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Narrative Themes in Indian Art

Miniature Painting of Sisupala and his Retinue, India, Garhwal, 18th century (Lot 11, Estimate $10,000-$15,000)

An exquisite collection of Indian Art is being offered in the May 16th Asian Works of Art auction. The carefully selected pieces in this collection are not only visually stunning, but give a glimpse into the breadth and depth of Indian spirituality and mythology. The collection of Dr. Arthur L. Funk, former University of Florida History Professor, encapsulates the diverse beauty of Indian art and includes, Indian bronzes, carved wood architectural elements, and traditional and modern Indian paintings.  The collection was compiled primarily while Dr. Funk and his first wife Genevieve resided in India in the 1960s.

The pinnacle of the collection, an 18th century Garhwal painting of Sisupala and his retinue is an iconic image and was published in Indian Mythology by Veronica Ions, 1967 (Lot 11). The painting depicts an episode mentioned in the Bhagavata Purana detailing the life of Krishna, the incarnation of the Hindu god Vishnu. Sisupala, Krishna’s cousin, is depicted riding with his attendants to meet his prospective wife, Rukmini. Despite being cousins, Sisupala acted as Krishna’s sworn enemy after Krishna eloped with Rukmini. Krishna had promised Sisupala’s mother, his aunt that he would forgive Sisupala one hundred insults, but once Sisupala had committed his one hundred and first, Krishna swiftly killed Sisupala.

Miniature Painting Depicting Radha and Krishna, India, 18th/19th century (Lot 10, Estimate $2,000-$3,000)

Miniature Painting Depicting Radha and Krishna, India, 18th/19th century (Lot 10, Estimate $2,000-$3,000)

Another painting illustrates Krishna in a charming scene with his companion Radha, sheltering beneath a lotus umbrella from a darkening storm (Lot 10). In the Hindu faith and mythology, Radha was a gopi, one of a group of female cow-herds who were devoted to worshipping and serving Krishna. Radha was Krishna’s favorite Gopi, and she is depicted with Krishna in many artistic forms as the epitome of both pure and romantic love.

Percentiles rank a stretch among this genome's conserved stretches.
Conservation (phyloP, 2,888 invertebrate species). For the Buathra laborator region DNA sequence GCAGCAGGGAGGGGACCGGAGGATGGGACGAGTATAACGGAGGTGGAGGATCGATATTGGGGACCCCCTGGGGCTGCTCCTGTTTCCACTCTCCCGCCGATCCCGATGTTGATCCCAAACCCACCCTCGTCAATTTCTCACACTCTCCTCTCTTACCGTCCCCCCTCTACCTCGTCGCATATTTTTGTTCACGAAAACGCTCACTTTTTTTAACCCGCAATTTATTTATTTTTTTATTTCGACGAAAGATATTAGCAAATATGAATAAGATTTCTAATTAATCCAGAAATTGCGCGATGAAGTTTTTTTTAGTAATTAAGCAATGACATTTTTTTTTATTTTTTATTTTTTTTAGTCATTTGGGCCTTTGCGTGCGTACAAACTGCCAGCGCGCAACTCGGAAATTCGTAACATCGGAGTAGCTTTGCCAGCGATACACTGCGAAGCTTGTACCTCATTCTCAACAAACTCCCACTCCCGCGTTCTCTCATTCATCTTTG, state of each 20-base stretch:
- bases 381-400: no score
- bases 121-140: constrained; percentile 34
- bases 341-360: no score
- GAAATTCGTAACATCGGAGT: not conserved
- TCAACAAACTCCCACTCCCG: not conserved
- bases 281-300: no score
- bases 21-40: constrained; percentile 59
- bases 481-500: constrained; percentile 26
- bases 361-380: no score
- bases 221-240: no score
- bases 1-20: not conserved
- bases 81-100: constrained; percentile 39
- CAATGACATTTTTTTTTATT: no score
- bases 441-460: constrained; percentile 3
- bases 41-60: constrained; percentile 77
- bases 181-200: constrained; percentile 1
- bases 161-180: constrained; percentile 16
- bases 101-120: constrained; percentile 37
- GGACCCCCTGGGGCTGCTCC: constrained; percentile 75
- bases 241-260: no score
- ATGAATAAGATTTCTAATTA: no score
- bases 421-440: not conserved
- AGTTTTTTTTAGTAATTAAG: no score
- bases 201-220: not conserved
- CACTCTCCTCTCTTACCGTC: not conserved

The life of the former owner of the collection, Dr. Arthur Funk, is an interesting story in its own right. Arthur Layton Funk, born in Brooklyn, NY in 1914, served in World War II as a Naval officer on the American destroyer U.S.S. Farquhar. When Dr. Funk returned from the war he began working at the University of Florida as a history professor, but then later left to travel extensively while working for the U.S Information Service. He was stationed in India, Syria, Lebanon, and Madagascar. Dr. Funk returned to the University of Florida in 1962, but still continued to travel and indulge his passion for the arts.

Two Wooden Lintel Friezes (Lot 61, Estimate $1,000-$1,500)

Two Wooden Lintel Friezes (Lot 61, Estimate $1,000-$1,500)

Later in his life, Dr. Funk exhibited twenty examples from the collection of South Indian wood carvings at the gallery at the University of Florida. Many of the carvings incorporate imagery of Lakshmi, the Hindu goddess of fortune, prosperity, beauty and love. Lakshmi is the feminine counterpart to Vishnu, and both Radha and Rukmini are incarnations of Lakshmi. One set of wood lintel friezes are carved to depict Lakshmi seated on a lotus throne (Lot 61). The elephants on either side of Lakshmi are pouring water on her with their trunks, a gesture symbolizing the continuous attainment of purity and strengthening of the spirit.

2 thoughts on “Narrative Themes in Indian Art

  1. I like to see Indian art in Dubai. By profession, I am a beginner in the world of art and I migrated from India to Dubai and now, I am looking for Indian art. Your post is very informative for me. So, I personally thankful of you Admin.

  2. Superb article and I would really like to thank for your article it’s really helpful. Regards, Painting Service Dubai

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